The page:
PHOTO: OJMCHE archivist Alisha Babbstein interviews Rabbi Rachel Joseph of Congregation Beth Israel. Rabbi Joseph talks about her experiences early in 2020, specifically how COVID-19 radically altered her wedding plans. She also talks about how the pandemic has affected her work as a rabbi at a large congregation. She also discusses attending the protests and how important voting is.
BY DEBORAH MOON
The Oregon Jewish Museum and Center for Holocaust Education seeks community members to participate in Chronicling These Times, a project of the Council of American Jewish Museums to record Jewish stories from the pandemic.
More than 230 Oregonians from ages 13 to 99 already have shared their stories with OJMCHE during phase one of the project. This second phase will run until February 2022.
“For those of you who have not yet joined in, we invite you to become part of a national project that will provide a snapshot for researchers and future generations of the Jewish experience during these unprecedented times,” says OJMCHE archivist Alisha Babbstein.
“We still want to capture any and all voices who are interested in participating,” she adds. “That said, we’d love to have a few more participants in the 20-40 age range.”
Two trends emerged during the first round of interviews.
“Many people have talked about baking challah for the first time and starting new family traditions or coming back to an old family tradition because they found that they had more time to bake,” says Alisha. “I loved hearing people talk about joining friends and family on Zoom calls as they baked on Friday afternoons – trying new flavors, new recipes, new methods of braiding, and all the photos being shared.”
Staying home and doing fewer activities allowed people to slow down – not just to bake but also to rethink their priorities.
“The frantic pace many of us kept before COVID came to a forced, screeching halt last March – no school, no extracurriculars, no work out of the house, no eating out,” says Alisha. “Many participants report that their families spend more time together, they talk about more together, they eat meals together for the first time in years. It’s been nice to hear people have had the chance to slow down, and I’ve loved hearing how many of them are determined to maintain as much of the slow pace as they can when things return to some semblance of normal.”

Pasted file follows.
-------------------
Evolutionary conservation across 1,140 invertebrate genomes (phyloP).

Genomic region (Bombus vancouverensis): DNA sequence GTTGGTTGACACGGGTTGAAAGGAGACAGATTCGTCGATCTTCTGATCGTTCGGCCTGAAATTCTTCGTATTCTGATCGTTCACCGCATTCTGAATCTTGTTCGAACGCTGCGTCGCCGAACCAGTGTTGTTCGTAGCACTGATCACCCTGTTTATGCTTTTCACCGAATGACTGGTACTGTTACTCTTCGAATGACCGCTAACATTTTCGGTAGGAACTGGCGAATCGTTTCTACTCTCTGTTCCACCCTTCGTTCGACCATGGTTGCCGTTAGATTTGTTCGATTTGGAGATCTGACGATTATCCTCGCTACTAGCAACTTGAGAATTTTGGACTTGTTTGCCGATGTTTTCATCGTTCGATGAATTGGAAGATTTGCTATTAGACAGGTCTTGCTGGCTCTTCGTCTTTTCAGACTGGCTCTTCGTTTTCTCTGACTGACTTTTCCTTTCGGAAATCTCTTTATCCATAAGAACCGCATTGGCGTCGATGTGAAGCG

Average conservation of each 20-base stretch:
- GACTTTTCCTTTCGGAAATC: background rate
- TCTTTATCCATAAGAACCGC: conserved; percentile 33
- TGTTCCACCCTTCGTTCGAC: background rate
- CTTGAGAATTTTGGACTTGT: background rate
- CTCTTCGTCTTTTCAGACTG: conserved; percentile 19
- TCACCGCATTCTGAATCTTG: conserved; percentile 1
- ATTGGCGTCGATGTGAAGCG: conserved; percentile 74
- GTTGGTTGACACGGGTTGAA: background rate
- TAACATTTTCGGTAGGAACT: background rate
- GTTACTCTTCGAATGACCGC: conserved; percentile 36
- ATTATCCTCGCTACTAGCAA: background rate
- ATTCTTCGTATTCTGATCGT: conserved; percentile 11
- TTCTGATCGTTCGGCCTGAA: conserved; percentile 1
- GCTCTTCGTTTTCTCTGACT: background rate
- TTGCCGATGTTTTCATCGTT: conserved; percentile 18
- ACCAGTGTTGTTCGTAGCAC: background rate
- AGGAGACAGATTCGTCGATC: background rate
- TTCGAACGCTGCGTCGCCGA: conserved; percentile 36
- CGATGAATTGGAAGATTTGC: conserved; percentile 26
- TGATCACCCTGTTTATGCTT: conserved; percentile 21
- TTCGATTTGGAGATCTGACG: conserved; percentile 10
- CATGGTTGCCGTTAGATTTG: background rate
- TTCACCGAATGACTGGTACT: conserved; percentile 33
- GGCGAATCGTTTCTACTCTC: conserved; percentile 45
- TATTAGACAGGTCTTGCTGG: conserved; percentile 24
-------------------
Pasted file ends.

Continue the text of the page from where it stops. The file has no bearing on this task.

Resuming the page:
Alisha was also struck by a moment she feels captured what many felt and experienced in the early months of the pandemic. A woman speaking about calling her sister on her birthday reflected the fear, the uncertainty, the inability to put into words everything we were feeling.
“So, I called my sister at the end of August (it was her birthday). And this was the only time that I really acknowledged what was going on. Really. I called her, I said, ‘happy birthday.’ She said, ‘yeah.’ And she started laughing. … Then I started laughing and then I started crying, then she started crying. I mean we were hysterical. It was just kind of like, ‘yeah, happy birthday.’ Some moment that we really acknowledged that this is really terrible.”
Many participants also spoke about how their children have internalized COVID. Some kids insist dolls and make-believe friends need to have masks on and stay physically distanced. “They talk about their kids hiding behind their legs or holding their breath when they pass other people in public, even when they have masks on,” says Alisha. “It’s rather tragic. And we can hope only temporary.”
OJMCHE is one of 18 collecting repositories from New York to Portland partnering with CAJM. The project uses the TheirStory video recording platform, which works much like Zoom and requires no prior knowledge or software from the person being interviewed. Trained volunteers record online interviews with community members as they ask questions relevant to the pandemic, the political landscape, the vaccine and plans for moving forward. The online interview takes less than an hour.
To participate or for more information, contact Alisha at email@example.com.